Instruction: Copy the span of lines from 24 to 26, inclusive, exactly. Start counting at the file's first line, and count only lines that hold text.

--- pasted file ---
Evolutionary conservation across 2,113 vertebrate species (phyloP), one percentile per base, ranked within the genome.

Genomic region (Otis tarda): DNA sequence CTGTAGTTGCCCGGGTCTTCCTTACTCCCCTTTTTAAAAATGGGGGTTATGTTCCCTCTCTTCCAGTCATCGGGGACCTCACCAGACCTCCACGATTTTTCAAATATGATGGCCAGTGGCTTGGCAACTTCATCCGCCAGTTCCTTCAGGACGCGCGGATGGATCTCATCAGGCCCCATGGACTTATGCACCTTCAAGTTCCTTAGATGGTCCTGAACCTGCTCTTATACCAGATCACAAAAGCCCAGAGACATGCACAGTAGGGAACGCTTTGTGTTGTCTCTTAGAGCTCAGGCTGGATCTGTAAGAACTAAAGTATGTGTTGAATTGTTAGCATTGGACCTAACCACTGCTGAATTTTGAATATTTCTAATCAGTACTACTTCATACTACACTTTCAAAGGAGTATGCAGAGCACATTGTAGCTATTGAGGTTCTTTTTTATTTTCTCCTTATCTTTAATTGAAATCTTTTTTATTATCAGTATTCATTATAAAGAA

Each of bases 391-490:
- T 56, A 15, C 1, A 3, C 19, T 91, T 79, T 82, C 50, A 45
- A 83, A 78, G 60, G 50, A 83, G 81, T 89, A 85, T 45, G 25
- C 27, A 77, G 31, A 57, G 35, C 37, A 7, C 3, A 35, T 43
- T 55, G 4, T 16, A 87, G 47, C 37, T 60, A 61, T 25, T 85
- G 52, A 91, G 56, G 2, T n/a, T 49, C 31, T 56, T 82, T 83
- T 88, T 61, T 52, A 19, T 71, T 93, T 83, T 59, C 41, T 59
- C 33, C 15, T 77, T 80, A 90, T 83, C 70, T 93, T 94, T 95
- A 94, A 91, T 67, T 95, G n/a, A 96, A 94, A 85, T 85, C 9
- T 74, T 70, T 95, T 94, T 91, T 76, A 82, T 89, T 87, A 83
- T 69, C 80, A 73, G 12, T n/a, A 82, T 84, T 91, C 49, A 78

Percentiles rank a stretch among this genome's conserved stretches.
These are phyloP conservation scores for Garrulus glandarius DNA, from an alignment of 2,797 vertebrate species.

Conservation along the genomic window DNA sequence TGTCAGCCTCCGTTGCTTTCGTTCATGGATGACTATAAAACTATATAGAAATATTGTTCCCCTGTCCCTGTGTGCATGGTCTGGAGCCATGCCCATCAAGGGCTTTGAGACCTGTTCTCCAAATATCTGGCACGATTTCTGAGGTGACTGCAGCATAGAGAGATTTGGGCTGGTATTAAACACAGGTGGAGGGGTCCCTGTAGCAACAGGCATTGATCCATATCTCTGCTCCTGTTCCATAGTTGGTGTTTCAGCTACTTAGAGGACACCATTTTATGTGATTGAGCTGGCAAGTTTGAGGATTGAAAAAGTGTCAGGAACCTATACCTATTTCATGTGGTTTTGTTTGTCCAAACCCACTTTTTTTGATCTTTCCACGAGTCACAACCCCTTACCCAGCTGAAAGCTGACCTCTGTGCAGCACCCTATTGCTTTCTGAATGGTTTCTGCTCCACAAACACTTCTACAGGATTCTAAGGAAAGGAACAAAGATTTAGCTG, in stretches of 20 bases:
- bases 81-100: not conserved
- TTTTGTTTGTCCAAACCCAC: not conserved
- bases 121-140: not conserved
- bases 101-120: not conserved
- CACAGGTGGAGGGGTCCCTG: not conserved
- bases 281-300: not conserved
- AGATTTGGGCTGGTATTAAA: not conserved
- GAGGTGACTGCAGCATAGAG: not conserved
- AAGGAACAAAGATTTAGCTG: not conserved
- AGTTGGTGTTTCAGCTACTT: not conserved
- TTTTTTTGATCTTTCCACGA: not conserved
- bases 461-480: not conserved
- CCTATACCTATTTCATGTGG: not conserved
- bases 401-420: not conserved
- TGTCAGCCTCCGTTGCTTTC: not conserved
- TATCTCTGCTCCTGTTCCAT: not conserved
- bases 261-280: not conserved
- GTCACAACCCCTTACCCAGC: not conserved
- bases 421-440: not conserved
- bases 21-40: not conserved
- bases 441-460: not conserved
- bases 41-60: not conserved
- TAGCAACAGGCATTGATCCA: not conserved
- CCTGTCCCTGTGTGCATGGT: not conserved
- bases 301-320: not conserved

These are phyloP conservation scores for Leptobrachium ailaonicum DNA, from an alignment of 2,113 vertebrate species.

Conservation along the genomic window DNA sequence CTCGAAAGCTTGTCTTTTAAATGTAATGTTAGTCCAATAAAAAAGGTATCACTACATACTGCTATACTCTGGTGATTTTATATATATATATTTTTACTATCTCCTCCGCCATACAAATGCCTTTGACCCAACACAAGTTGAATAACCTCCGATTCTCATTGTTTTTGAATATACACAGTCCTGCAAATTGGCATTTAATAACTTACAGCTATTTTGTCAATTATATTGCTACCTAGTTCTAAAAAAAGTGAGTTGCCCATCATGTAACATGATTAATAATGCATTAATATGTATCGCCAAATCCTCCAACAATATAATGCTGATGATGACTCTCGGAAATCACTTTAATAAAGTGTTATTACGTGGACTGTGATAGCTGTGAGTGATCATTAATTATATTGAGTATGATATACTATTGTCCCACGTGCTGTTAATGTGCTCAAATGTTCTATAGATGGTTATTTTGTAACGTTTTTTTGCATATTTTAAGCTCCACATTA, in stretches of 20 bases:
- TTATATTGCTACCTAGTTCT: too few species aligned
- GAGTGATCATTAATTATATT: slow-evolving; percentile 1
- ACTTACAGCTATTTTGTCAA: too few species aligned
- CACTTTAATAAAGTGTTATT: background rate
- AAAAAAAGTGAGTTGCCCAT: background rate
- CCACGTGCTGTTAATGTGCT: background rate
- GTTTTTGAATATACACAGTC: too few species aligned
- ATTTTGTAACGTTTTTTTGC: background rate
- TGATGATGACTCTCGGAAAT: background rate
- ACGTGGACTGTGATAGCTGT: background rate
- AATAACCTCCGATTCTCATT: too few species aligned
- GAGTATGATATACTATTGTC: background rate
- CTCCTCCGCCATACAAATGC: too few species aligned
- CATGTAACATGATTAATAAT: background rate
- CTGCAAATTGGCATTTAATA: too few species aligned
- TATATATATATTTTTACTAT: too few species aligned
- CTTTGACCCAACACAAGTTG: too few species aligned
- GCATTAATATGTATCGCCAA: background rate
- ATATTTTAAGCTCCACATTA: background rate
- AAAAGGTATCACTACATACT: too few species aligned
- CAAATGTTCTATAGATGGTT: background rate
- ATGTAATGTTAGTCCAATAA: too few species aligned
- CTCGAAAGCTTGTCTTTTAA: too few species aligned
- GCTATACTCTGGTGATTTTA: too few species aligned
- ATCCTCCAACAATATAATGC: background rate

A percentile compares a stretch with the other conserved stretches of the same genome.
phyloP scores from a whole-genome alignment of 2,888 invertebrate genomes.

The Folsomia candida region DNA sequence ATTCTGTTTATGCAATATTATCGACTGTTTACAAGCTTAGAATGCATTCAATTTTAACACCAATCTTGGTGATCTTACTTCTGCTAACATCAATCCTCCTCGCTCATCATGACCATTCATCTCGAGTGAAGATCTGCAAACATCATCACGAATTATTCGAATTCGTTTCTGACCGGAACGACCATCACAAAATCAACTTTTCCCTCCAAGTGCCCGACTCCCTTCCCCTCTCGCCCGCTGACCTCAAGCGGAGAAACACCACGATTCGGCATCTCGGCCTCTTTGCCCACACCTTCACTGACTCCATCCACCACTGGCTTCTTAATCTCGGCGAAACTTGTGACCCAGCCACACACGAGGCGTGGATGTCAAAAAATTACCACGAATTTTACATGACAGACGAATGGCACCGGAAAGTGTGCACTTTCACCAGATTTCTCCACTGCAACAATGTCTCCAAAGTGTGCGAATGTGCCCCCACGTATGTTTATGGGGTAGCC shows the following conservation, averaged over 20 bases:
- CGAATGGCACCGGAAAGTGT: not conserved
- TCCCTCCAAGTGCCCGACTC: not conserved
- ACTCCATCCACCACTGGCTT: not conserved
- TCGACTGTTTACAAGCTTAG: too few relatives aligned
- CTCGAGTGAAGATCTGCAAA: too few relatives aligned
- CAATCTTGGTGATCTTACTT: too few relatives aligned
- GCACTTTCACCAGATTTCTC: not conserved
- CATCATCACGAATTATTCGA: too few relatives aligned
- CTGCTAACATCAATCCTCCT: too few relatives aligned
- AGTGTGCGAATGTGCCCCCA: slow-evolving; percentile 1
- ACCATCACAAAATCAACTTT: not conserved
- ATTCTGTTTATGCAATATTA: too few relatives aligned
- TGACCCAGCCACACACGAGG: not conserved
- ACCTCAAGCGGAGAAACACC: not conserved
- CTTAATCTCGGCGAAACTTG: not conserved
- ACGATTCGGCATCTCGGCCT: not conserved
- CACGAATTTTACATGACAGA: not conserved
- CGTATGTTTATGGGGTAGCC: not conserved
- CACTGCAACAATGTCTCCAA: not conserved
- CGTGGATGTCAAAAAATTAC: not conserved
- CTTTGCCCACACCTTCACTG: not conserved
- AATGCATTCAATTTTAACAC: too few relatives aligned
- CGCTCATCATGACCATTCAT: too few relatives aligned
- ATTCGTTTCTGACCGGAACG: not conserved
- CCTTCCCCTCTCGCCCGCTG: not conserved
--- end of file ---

- GAGGTGACTGCAGCATAGAG: not conserved
- AAGGAACAAAGATTTAGCTG: not conserved
- AGTTGGTGTTTCAGCTACTT: not conserved